Facebook details its Horizon safety features on its “Citizenship” page that explains that “As citizens of Facebook Horizon, it is all of our responsibility to create a culture that’s respectful and comfortable . . . A Horizon citizen is friendly, inclusive, and curious.” Horizon Locals will wander the VR landscapes to answer questions or aid users if they’re having technical or safety issues. They seem poised to be part customer support, part in-world police.

Horizon makes perfect sense for a business obsessed with facilitating social interaction while monetized through ad views based on time-spent. It’s easy to imagine Horizon including virtual billboards for brands, Facebook-run shops for buying toys or home furnishings, third-party malls full of branded Nikes or Supreme shirts that score Zuckerberg a revenue cut or subscriptions to access certain gaming worlds or premium planets to explore.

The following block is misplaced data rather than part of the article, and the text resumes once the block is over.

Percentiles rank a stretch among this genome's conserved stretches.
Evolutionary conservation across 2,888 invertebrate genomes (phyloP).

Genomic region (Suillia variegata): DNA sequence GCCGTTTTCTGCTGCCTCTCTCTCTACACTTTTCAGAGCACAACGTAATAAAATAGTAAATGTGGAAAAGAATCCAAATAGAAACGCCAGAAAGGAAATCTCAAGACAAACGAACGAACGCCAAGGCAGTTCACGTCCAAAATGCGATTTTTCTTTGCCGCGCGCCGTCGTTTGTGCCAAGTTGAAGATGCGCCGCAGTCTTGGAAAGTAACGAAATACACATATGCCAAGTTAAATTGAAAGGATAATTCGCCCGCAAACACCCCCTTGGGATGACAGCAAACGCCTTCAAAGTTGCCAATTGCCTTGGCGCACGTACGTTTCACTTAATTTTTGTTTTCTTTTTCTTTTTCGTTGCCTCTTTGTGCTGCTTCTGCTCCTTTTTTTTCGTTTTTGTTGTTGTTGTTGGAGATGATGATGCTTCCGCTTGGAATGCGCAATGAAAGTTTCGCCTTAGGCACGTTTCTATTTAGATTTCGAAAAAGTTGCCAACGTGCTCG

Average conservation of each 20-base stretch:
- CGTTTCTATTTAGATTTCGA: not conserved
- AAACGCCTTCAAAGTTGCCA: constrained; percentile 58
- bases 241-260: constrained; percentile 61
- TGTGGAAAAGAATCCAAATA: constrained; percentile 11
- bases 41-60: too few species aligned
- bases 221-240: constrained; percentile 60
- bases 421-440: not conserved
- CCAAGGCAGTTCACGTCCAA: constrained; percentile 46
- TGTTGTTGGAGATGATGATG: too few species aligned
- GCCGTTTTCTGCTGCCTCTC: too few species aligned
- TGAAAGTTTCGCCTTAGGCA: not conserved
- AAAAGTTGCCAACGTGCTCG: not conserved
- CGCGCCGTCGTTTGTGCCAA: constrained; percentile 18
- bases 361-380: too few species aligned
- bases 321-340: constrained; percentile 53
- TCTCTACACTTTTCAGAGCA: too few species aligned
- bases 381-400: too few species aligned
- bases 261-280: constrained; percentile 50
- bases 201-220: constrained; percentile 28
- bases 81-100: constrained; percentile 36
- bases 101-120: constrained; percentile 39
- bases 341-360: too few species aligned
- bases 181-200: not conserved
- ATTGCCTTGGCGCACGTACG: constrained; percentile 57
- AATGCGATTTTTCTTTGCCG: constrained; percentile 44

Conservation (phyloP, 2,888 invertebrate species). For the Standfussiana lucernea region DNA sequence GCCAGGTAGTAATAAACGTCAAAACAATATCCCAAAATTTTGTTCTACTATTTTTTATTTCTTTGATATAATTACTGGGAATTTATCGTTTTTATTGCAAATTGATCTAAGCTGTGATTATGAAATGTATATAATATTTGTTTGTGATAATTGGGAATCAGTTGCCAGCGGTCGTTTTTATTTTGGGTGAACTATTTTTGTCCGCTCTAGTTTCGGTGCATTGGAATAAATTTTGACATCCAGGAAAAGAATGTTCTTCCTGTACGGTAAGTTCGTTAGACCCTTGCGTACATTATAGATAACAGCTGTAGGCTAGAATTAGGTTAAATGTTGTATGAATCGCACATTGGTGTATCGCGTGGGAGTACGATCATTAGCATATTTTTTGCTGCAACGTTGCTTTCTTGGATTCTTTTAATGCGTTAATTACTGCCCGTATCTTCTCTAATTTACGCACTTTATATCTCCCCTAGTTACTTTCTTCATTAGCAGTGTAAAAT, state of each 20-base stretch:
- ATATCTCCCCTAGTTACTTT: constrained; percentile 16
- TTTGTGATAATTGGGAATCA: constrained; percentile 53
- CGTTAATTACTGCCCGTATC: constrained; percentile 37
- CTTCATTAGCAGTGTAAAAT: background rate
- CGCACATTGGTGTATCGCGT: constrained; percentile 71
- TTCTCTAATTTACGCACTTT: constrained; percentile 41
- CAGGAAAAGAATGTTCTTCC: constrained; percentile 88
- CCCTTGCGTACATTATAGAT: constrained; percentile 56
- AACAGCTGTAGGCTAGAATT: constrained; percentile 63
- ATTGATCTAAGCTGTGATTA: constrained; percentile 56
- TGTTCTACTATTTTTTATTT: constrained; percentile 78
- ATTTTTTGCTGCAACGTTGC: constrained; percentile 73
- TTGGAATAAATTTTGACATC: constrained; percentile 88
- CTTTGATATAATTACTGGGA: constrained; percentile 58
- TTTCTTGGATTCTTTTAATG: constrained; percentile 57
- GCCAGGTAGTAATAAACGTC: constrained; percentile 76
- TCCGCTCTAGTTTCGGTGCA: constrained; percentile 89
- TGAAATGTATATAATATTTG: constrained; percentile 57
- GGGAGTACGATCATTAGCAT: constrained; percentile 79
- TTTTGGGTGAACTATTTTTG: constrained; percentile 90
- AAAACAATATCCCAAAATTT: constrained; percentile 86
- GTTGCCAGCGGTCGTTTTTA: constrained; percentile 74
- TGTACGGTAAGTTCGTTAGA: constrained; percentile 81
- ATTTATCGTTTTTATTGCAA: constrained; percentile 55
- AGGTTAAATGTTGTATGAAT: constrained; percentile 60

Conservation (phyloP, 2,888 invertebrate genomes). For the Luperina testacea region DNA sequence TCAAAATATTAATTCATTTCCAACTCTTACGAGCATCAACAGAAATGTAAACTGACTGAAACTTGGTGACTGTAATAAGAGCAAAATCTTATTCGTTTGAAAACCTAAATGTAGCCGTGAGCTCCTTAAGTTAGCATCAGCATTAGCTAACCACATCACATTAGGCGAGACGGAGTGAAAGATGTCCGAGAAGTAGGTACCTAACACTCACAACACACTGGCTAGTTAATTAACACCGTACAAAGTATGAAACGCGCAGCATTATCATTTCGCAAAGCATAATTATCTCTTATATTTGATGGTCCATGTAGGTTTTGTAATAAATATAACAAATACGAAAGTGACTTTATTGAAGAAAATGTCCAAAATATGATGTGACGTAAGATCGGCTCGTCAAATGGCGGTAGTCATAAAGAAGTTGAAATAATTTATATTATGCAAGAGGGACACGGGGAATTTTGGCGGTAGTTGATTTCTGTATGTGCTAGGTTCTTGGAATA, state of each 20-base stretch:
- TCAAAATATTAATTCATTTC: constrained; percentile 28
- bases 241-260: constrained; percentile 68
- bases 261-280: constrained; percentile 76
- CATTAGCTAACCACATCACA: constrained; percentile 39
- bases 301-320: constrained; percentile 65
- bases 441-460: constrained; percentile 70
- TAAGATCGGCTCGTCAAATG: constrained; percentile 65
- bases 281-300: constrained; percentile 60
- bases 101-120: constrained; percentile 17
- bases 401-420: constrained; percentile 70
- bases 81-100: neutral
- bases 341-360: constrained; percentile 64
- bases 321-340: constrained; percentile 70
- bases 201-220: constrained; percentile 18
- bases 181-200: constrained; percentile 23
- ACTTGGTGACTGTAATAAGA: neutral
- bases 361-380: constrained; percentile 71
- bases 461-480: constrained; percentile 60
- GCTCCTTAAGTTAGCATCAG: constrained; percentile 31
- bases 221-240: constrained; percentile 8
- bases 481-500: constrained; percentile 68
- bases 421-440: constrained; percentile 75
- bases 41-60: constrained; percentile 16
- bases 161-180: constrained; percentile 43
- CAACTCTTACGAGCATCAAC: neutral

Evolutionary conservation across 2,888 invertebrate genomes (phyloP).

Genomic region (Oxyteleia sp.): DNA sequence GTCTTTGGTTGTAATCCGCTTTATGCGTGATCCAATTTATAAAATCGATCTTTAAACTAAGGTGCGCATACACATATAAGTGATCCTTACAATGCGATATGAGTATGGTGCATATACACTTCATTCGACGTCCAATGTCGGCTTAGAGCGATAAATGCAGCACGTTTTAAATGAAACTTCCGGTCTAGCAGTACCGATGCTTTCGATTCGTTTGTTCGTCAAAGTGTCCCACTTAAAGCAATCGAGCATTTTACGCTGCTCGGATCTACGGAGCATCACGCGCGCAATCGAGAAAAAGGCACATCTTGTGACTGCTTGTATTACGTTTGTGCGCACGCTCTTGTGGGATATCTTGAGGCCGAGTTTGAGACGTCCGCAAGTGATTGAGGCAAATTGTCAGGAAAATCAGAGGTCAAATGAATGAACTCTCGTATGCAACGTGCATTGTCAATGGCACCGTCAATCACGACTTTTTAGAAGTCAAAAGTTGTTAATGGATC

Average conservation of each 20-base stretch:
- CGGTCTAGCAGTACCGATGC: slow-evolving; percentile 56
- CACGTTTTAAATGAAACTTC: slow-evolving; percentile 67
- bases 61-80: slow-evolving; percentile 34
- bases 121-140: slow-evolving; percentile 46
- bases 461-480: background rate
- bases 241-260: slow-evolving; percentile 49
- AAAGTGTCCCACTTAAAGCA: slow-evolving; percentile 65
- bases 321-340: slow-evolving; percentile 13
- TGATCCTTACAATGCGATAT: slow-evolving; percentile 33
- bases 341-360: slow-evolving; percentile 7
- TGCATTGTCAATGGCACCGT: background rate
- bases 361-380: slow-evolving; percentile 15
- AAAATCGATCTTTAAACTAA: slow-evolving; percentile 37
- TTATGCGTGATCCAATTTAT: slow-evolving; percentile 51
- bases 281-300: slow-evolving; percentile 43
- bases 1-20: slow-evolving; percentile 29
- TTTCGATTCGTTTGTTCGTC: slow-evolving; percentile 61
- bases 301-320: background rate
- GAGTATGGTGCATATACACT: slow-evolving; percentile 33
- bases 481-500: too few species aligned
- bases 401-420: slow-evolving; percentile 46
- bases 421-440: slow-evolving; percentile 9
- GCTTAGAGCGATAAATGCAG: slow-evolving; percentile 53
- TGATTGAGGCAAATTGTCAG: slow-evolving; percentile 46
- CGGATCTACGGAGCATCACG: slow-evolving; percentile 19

As Facebook starts to grow stale after 15 years on the market, users are looking for new ways to socialize. Many have already ditched the status updates and smarmy Life Events of Facebook for the pretty pictures of Instagram and silliness of Snapchat. Facebook risked being cast aside if it didn’t build its own VR successor. And by offering a world where users can escape their real lives instead of having to enviously compare them to their friends, Horizon could appeal to those bored or claustrophobic on Facebook.

Facebook Horizon Locals (Horizon’s in-world guides)

TheNextWeb notes, with just a hint of snark:

If nothing else, I picture this digital world dripping with ads after just a short time. I don’t want to picture that, but ads are the backbone of Facebook‘s business, and I can’t believe they’d miss the opportunity to shove even more of them into our faces.